Angel of the Resurrection

 
Manufacturer
Designer
Creation date
Materials
stained glass, lead
Dimensions
348 x 168 x 4 in.
Credit line
Gift of the First Meridian Heights Presbyterian Church, Indianapolis
Accession number
72.75
Collection
Currently On View In
Dr. Ann H. Hunt Gallery - K207

The dominant figure in American decorative arts for more than half a century, Louis Comfort Tiffany founded several firms to satisfy the strong demand for his art glass, metalwork, pottery and furniture. Tiffany's enthusiasm for sensuous materials and striking colors found full expression in his stained-glass windows. From 1877 through the 1920s, he and his craftsmen produced thousands of windows for churches, institutions and homes across the United States.

Upon the death of her husband in 1901, Mrs. Benjamin Harrison commissioned Tiffany to create a window in his memory. The window, the lower half of which appears here, was installed in 1905 at the First Presbyterian Church, 16th and Delaware Streets, Indianapolis, where the president had served as an elder for more than 40 years. Absorbed in scores of projects, Tiffany probably left the window's conception to his team of talented designers, contributing his own thought before giving final approval. The design shows Michael, the Angel of the Resurrection, signaling the dead to rise at Christ's second coming. In keeping with the romanticism of the time, Tiffany's heroic angel is dressed in the chain mail suit of a crusading knight and seems like a figure from Sir Walter Scott's novels.

Tiffany manufactured all the glass for his windows, and the Tiffany Furnaces at one time had over 5,000 different colors and varieties in stock. Mottled glass, a hallmark of Tiffany's creations, appears throughout the Harrison window. Its swirling opalescent and iridescent finishes are the result of adding chemicals to the cooling molten glass. Drapery glass, used to superb effect in Michael's robes, was a Tiffany invention achieved by manipulating hot, viscous sheets of glass until the desired cloth-like folds appeared. Another textural variation occurs in the angel's wings, where the Tiffany craftsmen ruffled the glass surface in imitation of feathers.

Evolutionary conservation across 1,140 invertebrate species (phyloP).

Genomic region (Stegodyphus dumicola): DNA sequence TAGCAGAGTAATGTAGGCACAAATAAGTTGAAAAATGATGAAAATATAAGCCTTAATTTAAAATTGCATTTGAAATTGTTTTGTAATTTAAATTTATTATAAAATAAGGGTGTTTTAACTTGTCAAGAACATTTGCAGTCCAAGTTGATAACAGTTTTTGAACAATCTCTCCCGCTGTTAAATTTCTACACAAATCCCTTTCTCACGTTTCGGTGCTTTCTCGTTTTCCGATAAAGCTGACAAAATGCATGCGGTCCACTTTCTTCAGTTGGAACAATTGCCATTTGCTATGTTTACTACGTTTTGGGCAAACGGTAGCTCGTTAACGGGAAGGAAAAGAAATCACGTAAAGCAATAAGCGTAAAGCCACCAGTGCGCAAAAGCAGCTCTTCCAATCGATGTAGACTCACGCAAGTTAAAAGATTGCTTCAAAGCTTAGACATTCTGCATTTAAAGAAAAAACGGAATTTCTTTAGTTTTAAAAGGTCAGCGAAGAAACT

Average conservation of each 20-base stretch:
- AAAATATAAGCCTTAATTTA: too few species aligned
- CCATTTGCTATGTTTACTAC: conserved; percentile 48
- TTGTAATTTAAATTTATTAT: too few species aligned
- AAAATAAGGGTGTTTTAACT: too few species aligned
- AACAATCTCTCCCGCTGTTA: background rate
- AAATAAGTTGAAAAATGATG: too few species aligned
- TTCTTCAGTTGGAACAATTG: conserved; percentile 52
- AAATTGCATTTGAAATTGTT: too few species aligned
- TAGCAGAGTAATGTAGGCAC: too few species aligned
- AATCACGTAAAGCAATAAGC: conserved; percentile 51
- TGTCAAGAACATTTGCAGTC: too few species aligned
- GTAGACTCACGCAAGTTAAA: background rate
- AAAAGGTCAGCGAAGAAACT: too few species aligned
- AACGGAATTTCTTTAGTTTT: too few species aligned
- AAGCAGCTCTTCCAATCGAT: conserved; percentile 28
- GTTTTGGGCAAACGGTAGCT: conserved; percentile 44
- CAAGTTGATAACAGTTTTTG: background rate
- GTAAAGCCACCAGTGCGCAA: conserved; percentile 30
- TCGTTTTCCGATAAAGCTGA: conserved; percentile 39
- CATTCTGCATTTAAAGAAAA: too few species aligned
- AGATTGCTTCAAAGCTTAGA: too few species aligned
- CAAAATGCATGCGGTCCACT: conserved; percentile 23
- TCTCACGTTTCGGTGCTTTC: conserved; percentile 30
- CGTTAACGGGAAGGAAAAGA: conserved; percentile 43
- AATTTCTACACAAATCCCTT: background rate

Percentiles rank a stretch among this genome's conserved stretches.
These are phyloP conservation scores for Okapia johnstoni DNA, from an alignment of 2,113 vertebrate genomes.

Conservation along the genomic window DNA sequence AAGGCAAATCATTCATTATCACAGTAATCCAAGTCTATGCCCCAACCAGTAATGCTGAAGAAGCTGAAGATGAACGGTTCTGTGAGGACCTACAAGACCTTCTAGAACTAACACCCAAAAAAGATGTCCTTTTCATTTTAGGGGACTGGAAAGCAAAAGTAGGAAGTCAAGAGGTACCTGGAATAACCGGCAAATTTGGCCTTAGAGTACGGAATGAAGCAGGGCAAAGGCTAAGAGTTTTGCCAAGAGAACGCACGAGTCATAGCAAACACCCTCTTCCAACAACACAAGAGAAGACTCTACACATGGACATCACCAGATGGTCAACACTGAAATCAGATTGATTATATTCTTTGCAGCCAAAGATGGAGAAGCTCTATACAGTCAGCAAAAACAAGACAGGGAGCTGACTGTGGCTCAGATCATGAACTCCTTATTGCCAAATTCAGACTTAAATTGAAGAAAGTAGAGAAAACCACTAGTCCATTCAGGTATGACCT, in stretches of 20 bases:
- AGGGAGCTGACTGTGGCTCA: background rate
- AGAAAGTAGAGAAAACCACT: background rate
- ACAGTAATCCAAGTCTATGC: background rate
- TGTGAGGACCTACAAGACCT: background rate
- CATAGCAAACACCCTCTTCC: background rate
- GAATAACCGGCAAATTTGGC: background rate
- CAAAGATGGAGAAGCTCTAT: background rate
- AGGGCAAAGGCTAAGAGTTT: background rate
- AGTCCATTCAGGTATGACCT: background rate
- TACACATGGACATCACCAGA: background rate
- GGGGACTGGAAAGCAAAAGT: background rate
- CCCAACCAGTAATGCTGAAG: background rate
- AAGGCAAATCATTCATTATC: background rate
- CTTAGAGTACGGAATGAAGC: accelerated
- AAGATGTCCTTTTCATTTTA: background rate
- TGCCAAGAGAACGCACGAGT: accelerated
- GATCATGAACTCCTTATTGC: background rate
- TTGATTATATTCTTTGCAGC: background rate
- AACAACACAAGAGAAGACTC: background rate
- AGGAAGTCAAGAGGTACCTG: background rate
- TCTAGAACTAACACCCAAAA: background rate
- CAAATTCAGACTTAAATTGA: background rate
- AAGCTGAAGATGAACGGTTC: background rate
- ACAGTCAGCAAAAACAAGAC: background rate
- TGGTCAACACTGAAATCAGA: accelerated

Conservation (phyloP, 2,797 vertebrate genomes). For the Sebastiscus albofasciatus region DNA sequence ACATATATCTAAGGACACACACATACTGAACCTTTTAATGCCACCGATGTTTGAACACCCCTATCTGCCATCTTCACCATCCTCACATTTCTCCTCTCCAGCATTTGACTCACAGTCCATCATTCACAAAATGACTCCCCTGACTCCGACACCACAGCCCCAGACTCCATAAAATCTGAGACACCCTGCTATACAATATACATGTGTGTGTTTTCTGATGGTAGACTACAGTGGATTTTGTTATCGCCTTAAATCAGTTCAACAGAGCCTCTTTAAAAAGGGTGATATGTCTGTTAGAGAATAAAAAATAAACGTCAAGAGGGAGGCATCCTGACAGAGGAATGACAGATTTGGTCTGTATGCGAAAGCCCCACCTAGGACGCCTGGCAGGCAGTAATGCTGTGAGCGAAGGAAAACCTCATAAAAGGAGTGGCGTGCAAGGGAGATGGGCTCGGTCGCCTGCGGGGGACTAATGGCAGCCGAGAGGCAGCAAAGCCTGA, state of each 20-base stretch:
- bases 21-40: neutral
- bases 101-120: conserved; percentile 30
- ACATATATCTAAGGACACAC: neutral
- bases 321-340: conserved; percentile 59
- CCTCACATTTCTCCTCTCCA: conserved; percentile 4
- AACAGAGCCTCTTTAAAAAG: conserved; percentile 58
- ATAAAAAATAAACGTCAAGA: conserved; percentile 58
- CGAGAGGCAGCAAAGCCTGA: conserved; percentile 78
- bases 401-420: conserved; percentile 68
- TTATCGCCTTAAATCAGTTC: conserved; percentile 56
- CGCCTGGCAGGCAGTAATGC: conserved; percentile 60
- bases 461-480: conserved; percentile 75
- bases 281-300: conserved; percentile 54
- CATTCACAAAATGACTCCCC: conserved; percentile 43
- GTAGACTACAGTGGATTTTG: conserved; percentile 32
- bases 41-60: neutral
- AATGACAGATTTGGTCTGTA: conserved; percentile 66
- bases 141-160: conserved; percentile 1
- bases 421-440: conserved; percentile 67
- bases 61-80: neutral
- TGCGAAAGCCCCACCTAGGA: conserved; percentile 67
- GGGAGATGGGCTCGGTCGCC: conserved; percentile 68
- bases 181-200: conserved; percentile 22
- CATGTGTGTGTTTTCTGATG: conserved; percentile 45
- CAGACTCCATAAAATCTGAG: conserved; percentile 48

Also innovative was Tiffany's assembly of the windows. The leading does not just hold the glass in place; it defines the contours of the windows' images and creates decorative linear patterns. Tiffany also perfected the plating technique, in which glass sheets are sandwiched on top of each other, producing extraordinary effects of color and depth. The deep blue inner ring behind the angel has five separate layers, creating a dark background that increases the window's drama. Typical of Tiffany's efficiency, he used the enormous amount of scrap glass from his window production to make the vibrantly colored lampshades for which he may be best known.

Commissioned by Mrs. Benjamin Harrison as a memorial to her husband for the First-Meridian Heights Presbyterian Church, Indianapolis; donated by them to the Indianapolis Museum of Art in 1972 (72.75).
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Indianapolis Museum of Art: Highlights of the Collection (2005)

Louis Comfort Tiffany, the dominant figure in American decorative arts for more than half a century, founded several firms to satisfy the strong demand for his metalwork, pottery, and furniture. But his zeal for sensuous materials and striking colors found its fullest expression in his stained-glass windows. Angel of the Resurrection, the lower half of which appears here, was commissioned by Mary Lord Harrison, second wife and widow of President Benjamin Harrison, upon her husband's death in 1901. It was installed at the First Presbyterian Church in Indianapolis, where the president had served as an elder for more than forty years. Perhaps because he carries a trumpet, the figure is often mistaken for Gabriel, Angel of the Annunciation, but it is actually Michael, Angel of the Resurrection, who signals the dead to rise.

Tiffany, who was absorbed in scores of projects, likely left the window's conception to his team of designers, contributing ideas before giving final approval. His assembly of windows was innovative-the lead does not just hold the glass, it defines the contours of the images and creates decorative patterns. Tiffany also perfected the plating technique, in which glass sheets are sandwiched on top of each other, producing mesmerizing effects of color and depth. The blue ring behind the angel, for example, consists of five layers, creating a dark background that increases the drama of the image.

Awake thou that sleepest. Arise from the dead and Christ shall give thee light.
-Window inscription, from Ephesians 5:14